UK HIV diagnoses fall - because fewer people infected abroad

Roger Pebody
Published: 26 November 2010

With 6630 people newly diagnosed in 2009, this is the fourth year in a row in which the UK has seen a fall in the number diagnosed with HIV, the Health Protection Agency announced today. However, the decline has been driven by falls in the number of people who acquired their infection abroad, whereas diagnoses of gay men and other people who acquired HIV in the UK remain stubbornly high.

Moreover, the HPA says that there has been no decline in the number of undiagnosed infections over the past decade.

New diagnoses

Whereas almost 8000 people were diagnosed with HIV in 2005, the figure in 2009 was 6630.

The fall in diagnoses has been driven by reductions in the number of heterosexuals who acquired their infection abroad, especially in sub-Saharan Africa. In 2005, 3115 of those diagnosed were in this group, but in 2009 the figure had dropped to 2430.

At the same time, the numbers of new diagnoses in other groups have remained broadly stable: 2760 gay and bisexual men were diagnosed in 2009, as were 1130 heterosexual people who acquired HIV in the UK and 170 injecting drug users.

Fifty-four per cent of newly diagnosed people acquired their infection through heterosexual sex. Just under two-thirds of this group were black African.

Forty-two per cent of newly diagnosed people were infected during sex between men.

Recent infection

The report also presents data from new systems of detecting how recently a person acquired HIV. The procedure, known as RITA (Recent Infection Testing Algorithm) identifies newly diagnosed individuals who were probably infected in the past four or five months.

One-in-six (17%) newly diagnosed gay or bisexual men were infected recently, and similar proportions of recent infections were seen across all age ranges.

Among heterosexual people, one-in-16 (7%) had recent infection. By age, the highest proportions were in women aged 15 to 24 (16%) and men aged 25 to 34 (12%).

Undiagnosed infection

Of the total 86,500 people estimated to be living with HIV in the UK, one quarter remain undiagnosed (22,200 or 26%).

A recent study, looking at HPA data between 2001 and 2008, found that the proportion of undiagnosed HIV infections has dropped over the decade. Nonetheless, because the total number of people with HIV has risen, the actual number of people with undiagnosed HIV has remained stable. To put this in other terms, the proportion of the general population who have undiagnosed HIV has remained stable.

Late diagnosis

In the past, figures for the number of people diagnosed ‘late’ were based on the proportion who had a CD4 cell count below 200 cells/mm3 at the time of diagnosis. However, now that HIV treatment is recommended for everyone with a CD4 cell count below 350 cells/mm3, the new cut-off point is 350 cells/mm3.

In 2009, 52% of people were diagnosed late. The proportion was lower among gay and bisexual men (39%) compared with heterosexual women (59%) and heterosexual men (66%).

Moreover, 30% were diagnosed ‘very late’ (with a CD4 cell count below 200 cells/mm3).

Three-quarters of the 516 HIV-positive people who died in 2009 had been diagnosed late.

Accessing HIV care

In 2009, a total of 65,319 people used HIV clinics, which represents a 7% increase in a single year.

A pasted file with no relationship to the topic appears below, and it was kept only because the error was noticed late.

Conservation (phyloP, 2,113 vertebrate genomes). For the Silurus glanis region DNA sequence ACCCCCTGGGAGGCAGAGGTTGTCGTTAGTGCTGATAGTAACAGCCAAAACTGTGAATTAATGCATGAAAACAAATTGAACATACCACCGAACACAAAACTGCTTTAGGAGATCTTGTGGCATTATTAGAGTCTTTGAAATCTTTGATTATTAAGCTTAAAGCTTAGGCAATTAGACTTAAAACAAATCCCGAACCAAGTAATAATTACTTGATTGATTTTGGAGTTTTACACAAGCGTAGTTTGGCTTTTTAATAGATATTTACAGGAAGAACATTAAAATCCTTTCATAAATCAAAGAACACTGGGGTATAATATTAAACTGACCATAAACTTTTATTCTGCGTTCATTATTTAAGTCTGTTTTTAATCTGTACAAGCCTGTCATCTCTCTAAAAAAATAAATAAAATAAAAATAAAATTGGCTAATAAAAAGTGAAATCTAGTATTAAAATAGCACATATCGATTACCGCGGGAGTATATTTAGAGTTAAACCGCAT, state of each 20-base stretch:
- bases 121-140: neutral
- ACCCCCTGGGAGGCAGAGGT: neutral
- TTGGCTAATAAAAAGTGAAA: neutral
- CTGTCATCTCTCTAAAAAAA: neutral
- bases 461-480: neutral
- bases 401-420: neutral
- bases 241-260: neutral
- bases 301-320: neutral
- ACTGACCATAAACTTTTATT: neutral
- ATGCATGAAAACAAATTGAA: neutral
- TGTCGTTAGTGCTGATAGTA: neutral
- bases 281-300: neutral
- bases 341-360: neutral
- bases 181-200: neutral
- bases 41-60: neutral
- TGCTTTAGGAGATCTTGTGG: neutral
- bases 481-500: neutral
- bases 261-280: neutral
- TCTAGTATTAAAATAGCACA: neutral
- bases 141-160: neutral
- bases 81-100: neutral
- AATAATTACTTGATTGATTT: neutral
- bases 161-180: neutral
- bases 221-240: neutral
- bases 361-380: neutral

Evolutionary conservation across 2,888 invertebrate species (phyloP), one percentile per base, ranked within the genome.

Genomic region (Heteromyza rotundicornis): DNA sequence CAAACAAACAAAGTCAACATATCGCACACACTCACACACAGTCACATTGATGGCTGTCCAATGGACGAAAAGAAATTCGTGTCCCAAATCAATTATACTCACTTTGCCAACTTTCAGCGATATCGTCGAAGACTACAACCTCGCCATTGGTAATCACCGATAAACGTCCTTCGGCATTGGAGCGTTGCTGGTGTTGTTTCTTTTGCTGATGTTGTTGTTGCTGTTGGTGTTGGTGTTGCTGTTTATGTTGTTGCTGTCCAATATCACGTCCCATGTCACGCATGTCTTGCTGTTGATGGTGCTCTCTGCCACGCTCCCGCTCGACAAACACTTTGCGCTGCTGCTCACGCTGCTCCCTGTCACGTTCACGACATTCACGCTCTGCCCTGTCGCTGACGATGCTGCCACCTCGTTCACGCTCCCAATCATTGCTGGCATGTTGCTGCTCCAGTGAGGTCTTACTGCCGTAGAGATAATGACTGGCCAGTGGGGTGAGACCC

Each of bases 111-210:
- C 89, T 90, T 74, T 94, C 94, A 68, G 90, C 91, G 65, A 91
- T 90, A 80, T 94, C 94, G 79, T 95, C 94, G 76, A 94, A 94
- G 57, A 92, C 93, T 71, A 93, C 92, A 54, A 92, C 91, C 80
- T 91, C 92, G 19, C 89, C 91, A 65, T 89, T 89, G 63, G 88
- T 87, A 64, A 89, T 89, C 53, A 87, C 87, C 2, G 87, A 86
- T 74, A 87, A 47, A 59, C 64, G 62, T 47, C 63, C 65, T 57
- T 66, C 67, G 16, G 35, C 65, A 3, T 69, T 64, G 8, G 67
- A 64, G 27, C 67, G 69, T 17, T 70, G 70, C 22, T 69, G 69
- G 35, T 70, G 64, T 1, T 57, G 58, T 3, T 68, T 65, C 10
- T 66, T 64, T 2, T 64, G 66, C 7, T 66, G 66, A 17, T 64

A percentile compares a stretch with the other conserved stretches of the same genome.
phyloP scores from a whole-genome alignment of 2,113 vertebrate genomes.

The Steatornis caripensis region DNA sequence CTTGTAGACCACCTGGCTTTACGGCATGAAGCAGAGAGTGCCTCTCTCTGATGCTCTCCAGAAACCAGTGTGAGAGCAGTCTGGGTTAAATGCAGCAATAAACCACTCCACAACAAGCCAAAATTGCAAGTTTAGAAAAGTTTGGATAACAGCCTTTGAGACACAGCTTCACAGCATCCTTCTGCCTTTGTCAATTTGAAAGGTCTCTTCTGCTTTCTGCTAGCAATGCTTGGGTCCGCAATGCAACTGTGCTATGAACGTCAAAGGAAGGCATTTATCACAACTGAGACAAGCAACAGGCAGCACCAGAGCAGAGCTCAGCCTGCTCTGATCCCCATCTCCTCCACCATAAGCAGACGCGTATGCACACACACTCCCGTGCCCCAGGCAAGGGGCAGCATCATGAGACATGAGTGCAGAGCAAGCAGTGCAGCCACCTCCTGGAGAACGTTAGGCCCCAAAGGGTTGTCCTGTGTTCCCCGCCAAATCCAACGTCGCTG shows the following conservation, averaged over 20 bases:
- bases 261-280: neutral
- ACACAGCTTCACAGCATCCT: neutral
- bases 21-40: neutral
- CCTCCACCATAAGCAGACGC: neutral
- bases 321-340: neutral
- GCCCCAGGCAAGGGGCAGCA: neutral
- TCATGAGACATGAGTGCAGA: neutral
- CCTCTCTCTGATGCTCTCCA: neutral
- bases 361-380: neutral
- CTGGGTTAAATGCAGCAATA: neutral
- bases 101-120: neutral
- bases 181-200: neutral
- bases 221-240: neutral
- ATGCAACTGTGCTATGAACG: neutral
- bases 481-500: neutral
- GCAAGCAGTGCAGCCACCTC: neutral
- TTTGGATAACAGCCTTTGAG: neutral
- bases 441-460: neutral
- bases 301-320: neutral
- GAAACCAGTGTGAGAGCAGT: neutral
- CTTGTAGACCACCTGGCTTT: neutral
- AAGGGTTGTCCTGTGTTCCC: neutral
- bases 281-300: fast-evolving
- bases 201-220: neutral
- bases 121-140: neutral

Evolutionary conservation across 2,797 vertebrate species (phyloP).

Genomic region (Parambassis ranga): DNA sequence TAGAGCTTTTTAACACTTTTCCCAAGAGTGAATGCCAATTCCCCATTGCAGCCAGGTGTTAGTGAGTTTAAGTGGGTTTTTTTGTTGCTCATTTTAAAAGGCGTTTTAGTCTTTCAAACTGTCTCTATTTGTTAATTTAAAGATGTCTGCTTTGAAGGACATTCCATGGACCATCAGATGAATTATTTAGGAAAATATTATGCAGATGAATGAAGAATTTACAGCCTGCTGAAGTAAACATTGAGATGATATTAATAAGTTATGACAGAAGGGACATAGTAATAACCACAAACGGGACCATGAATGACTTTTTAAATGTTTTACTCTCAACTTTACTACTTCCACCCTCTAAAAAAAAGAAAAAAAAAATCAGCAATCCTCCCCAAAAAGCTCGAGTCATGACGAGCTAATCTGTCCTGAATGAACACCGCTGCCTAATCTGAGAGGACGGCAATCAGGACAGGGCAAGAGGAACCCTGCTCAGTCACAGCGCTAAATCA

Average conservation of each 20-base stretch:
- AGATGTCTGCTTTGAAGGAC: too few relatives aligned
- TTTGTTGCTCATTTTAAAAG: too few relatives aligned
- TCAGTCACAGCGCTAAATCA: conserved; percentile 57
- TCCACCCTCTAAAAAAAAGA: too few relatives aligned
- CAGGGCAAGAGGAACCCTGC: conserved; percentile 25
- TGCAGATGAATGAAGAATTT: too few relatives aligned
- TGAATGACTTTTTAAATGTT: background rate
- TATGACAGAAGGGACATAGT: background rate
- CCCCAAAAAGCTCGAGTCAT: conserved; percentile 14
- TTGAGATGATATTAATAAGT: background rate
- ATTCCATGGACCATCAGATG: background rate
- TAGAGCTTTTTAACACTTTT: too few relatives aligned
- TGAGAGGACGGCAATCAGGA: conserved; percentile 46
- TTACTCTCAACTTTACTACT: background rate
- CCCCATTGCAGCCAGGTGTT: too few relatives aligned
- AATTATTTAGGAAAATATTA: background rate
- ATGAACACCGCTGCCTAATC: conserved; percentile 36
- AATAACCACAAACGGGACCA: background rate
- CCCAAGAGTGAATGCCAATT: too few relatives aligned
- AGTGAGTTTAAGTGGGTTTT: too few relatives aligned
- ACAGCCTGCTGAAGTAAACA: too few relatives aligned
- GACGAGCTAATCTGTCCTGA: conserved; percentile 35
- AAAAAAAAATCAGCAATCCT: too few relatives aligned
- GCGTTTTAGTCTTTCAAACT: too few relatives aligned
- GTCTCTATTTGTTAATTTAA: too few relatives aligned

Seventy-eight per cent of people with diagnosed HIV took antiretroviral therapy in 2009 (up from 70% in 2000). Nonetheless, 17% of those with a CD4 cell count below 350 cells/mm3 did not take treatment.

Older adults

The HPA report highlights the ageing population of people with HIV in the UK, an issue previously reported on (here and here). In 2009, people aged 50 or over represented one-in-five of adults accessing HIV care and 13% of all new HIV diagnoses. Two-thirds of this age group were diagnosed late.


Commenting on the report, Dr Valerie Delpech of the HPA drew attention to the data on undiagnosed infection and late diagnosis, which suggest problems with the provision of HIV testing.

“The HPA would like to see increased access to HIV testing in areas where rates of HIV infection are high,” she said. “Pilot studies have shown that in these areas testing all adults registering at GPs or accessing certain hospital services can make an impact. The evidence shows that this testing is feasible to undertake and acceptable to patients.”

Deborah Jack of the National AIDS Trust (NAT) added: “The latest HIV figures underline the need for us to do more in both HIV prevention and HIV testing.  As the Government prepares its Public Health White Paper, NAT is calling for commitment to reduce the continuing stubbornly high numbers of people getting HIV in the UK.”


Health Protection Agency. HIV in the United Kingdom: 2010 Report. Health Protection Report 2010 4(47), November 2010

Community Consensus Statement on Access to HIV Treatment and its Use for Prevention

Together, we can make it happen

We can end HIV soon if people have equal access to HIV drugs as treatment and as PrEP, and have free choice over whether to take them.

Launched today, the Community Consensus Statement is a basic set of principles aimed at making sure that happens.

The Community Consensus Statement is a joint initiative of AVAC, EATG, MSMGF, GNP+, HIV i-Base, the International HIV/AIDS Alliance, ITPC and NAM/aidsmap

This content was checked for accuracy at the time it was written. It may have been superseded by more recent developments. NAM recommends checking whether this is the most current information when making decisions that may affect your health.

NAM’s information is intended to support, rather than replace, consultation with a healthcare professional. Talk to your doctor or another member of your healthcare team for advice tailored to your situation.